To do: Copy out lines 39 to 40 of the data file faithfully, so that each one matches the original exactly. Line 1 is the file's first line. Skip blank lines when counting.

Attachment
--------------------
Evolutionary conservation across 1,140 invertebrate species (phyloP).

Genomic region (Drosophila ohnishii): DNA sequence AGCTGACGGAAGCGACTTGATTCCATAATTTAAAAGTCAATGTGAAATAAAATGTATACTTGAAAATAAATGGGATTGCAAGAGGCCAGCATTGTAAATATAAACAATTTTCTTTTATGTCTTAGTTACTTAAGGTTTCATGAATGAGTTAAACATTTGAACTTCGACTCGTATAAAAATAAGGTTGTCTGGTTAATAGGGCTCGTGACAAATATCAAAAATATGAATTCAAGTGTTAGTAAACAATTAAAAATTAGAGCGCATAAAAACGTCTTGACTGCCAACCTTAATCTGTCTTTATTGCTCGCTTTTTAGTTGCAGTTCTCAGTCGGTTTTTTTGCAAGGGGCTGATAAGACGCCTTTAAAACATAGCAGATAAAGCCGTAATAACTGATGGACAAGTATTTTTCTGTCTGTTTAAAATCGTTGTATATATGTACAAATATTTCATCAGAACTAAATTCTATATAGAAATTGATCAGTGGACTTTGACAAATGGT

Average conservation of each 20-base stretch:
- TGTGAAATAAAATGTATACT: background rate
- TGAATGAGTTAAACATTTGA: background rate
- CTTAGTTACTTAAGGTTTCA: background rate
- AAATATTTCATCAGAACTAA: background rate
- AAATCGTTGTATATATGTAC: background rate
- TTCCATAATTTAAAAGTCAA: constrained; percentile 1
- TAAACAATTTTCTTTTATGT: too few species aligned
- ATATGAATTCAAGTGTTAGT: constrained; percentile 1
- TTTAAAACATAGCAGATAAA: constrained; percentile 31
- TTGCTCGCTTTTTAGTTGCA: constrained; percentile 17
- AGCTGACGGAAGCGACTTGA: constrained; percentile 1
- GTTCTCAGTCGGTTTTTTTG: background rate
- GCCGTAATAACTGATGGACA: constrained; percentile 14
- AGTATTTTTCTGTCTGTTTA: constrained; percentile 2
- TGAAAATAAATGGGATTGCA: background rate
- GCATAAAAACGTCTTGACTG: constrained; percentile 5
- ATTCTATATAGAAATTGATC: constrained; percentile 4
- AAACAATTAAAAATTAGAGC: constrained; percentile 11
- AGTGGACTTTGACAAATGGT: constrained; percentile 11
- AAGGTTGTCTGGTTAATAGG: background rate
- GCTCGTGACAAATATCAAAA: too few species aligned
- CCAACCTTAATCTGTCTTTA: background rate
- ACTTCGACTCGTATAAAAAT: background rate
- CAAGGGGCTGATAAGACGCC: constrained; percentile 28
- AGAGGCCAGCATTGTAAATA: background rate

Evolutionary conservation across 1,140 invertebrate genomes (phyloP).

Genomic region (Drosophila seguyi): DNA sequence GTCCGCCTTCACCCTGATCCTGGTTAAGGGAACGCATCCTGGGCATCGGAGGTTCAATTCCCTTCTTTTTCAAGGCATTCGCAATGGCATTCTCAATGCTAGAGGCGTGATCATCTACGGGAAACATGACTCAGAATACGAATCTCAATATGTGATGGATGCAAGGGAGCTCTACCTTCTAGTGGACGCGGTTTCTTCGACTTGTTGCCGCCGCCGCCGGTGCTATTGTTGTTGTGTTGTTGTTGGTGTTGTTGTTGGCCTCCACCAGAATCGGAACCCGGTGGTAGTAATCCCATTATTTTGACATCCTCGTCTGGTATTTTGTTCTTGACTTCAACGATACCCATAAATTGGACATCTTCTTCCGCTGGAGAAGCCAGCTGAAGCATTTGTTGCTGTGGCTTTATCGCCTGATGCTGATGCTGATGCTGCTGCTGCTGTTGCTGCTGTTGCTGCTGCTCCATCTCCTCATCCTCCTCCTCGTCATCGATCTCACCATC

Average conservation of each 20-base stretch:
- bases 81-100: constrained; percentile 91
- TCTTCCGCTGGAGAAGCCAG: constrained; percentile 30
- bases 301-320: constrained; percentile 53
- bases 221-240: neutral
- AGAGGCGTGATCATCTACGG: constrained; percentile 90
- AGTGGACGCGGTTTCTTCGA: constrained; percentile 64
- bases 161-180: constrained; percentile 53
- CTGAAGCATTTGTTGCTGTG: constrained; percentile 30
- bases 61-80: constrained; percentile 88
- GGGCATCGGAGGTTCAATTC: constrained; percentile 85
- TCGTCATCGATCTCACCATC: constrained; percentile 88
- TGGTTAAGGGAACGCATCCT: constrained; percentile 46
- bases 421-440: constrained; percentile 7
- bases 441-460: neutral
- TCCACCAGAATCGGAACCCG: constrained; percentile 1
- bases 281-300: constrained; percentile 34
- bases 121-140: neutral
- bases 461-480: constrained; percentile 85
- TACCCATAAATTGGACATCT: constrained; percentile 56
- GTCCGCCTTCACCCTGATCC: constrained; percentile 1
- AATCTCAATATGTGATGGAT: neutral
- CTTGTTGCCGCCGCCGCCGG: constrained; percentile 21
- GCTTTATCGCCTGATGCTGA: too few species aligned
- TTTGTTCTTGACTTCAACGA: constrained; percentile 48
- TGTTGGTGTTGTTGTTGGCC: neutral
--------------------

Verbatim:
- CTGAAGCATTTGTTGCTGTG: constrained; percentile 30
- bases 61-80: constrained; percentile 88